• ulrichomega says:

          They eject the connection between the game designers and the art team.

          • Sumanai - a grouchy ball of bile and cynicism says:

            I thought they eject sanity? And any illusion of trying to be serious sci-fi despite what some fanboys claim.

            I’m looking at you, TVtropers! “Shown their work” my ass. Can’t be that difficult to get info on modern guns/military protocol.
            Here’s a sample (IIRC, though): Rk 62, an assault rifle based on the AK-47, can be used to fire accurately at least to 200m (YMMV though). Wikipedia mentions effective range to be 400m. Why does a space age assault rifle have the spread of a WW2 Thompson shot from the hip? Why is a military personel, who isn’t a driver or similiar, trained specifically in pistols? Why the hell is the sniper rifle at best an overhyped battle rifle?
            — tl;dr: You know me. “Bitch, moan, whine. Inaccurate data based on inadequate information pool. Narf.”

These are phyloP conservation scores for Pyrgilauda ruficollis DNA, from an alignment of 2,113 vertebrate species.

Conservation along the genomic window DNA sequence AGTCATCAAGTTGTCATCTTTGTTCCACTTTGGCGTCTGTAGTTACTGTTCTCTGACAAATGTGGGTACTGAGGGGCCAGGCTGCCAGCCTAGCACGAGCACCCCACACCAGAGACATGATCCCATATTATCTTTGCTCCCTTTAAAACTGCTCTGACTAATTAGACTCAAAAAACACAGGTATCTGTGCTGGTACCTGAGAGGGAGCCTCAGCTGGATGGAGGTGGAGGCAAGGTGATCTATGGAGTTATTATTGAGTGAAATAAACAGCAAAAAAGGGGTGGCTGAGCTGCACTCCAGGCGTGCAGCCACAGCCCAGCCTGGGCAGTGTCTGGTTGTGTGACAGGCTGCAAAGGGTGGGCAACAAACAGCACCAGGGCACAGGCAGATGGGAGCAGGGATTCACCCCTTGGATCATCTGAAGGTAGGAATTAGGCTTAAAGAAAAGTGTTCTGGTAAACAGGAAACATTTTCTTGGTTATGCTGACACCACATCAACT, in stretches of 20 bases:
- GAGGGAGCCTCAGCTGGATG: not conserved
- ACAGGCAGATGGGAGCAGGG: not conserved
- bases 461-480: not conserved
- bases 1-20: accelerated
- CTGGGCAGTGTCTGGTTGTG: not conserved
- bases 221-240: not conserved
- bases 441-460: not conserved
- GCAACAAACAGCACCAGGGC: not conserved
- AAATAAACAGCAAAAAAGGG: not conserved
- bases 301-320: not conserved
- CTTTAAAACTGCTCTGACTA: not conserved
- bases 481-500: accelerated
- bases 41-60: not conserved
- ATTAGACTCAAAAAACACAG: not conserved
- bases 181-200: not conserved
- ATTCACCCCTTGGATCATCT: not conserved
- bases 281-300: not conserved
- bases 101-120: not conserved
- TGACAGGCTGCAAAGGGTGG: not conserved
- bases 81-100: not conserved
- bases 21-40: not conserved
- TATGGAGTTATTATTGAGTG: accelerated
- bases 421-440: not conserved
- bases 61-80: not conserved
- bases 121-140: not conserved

• Jarenth says:

              In Mass Effect 2, the sniper is, at best, a tool for indiscriminately murdering any living thing within sight range, regardless of gravity, armor or weather conditions.

              I guess Your Mileage May Vary, though.

              EDIT: Poit.

              • Sumanai - a grouchy ball of bile and cynicism says:

                My point wasn’t that. It’s that the range limit for bullets in game is too short to justify a sniper rifle. At least in ME1. I have a friend who was trained as a sharpshooter in the military. He shot in one game (can’t remember the name) to 2km and hit the target. And the game had bullet drop.

                Conversely I tried sniping to, IIRC, over 300m in ME1 and the bullet disappeared into the air. So I just can’t shake the feeling that a good quality modern assault rifle could do the job just fine. Set it on single fire, use a scope and off you go.